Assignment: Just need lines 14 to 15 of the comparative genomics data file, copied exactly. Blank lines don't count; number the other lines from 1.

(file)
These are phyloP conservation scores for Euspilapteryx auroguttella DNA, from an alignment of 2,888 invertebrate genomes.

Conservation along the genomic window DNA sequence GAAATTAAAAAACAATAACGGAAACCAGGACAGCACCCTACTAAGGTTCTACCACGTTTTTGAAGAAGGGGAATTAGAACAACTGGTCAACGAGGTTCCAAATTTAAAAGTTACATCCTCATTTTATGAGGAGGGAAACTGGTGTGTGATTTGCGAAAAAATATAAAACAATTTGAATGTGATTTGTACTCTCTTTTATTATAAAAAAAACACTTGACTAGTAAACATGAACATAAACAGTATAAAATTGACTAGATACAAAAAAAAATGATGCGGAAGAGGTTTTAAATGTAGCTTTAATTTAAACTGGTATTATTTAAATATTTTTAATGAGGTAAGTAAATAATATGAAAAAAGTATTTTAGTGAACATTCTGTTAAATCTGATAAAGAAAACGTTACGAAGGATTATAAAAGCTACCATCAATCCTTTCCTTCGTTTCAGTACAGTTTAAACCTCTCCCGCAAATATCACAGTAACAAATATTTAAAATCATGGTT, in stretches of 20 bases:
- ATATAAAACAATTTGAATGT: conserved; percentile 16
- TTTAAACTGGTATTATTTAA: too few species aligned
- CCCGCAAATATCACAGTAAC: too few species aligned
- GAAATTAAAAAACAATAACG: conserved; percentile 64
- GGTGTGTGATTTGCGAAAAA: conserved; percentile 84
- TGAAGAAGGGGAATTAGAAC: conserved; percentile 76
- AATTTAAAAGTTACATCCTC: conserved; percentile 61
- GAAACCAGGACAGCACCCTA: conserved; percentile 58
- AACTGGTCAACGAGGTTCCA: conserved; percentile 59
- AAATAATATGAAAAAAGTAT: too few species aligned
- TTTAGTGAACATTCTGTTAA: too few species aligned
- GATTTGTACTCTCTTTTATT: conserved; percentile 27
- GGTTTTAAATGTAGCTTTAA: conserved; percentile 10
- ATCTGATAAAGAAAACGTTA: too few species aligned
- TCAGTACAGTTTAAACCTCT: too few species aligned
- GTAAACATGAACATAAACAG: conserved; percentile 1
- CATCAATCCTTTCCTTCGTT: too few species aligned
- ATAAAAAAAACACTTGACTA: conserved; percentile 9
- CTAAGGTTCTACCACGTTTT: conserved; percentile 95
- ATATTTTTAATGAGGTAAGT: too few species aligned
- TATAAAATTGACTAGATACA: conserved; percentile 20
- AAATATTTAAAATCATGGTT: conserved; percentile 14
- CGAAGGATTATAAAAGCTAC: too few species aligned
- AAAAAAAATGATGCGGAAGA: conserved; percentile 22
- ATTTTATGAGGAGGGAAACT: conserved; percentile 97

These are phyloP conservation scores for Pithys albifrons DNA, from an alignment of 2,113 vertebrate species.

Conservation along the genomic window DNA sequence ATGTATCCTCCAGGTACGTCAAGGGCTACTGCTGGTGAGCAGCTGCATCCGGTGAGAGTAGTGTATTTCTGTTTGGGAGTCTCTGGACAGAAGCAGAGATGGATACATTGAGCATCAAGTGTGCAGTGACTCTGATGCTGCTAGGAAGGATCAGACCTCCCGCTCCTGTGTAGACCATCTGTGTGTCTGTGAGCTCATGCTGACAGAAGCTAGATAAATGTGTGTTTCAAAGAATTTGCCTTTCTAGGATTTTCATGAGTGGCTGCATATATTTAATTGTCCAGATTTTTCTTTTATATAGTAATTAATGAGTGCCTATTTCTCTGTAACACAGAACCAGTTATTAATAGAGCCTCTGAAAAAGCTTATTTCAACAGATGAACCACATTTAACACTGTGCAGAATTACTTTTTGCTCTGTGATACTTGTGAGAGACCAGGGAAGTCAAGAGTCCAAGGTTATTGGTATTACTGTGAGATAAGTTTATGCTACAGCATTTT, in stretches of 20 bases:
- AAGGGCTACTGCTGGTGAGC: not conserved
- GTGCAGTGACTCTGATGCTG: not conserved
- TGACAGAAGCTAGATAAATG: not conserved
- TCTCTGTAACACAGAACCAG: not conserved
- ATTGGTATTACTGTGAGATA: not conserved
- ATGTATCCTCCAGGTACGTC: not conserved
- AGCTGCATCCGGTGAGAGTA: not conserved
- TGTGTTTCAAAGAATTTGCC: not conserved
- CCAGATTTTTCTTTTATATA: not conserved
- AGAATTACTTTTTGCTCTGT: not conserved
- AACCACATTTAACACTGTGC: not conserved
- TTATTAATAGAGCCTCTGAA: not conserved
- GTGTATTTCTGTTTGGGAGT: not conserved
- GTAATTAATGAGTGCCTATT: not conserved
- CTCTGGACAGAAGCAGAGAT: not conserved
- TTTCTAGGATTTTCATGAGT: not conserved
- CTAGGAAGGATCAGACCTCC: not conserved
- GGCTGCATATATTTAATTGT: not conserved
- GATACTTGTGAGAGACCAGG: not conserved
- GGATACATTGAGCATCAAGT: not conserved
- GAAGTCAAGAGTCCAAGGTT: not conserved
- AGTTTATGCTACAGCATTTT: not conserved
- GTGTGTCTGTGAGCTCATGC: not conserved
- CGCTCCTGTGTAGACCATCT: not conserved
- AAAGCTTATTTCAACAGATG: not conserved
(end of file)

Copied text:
- GATTTGTACTCTCTTTTATT: conserved; percentile 27
- GGTTTTAAATGTAGCTTTAA: conserved; percentile 10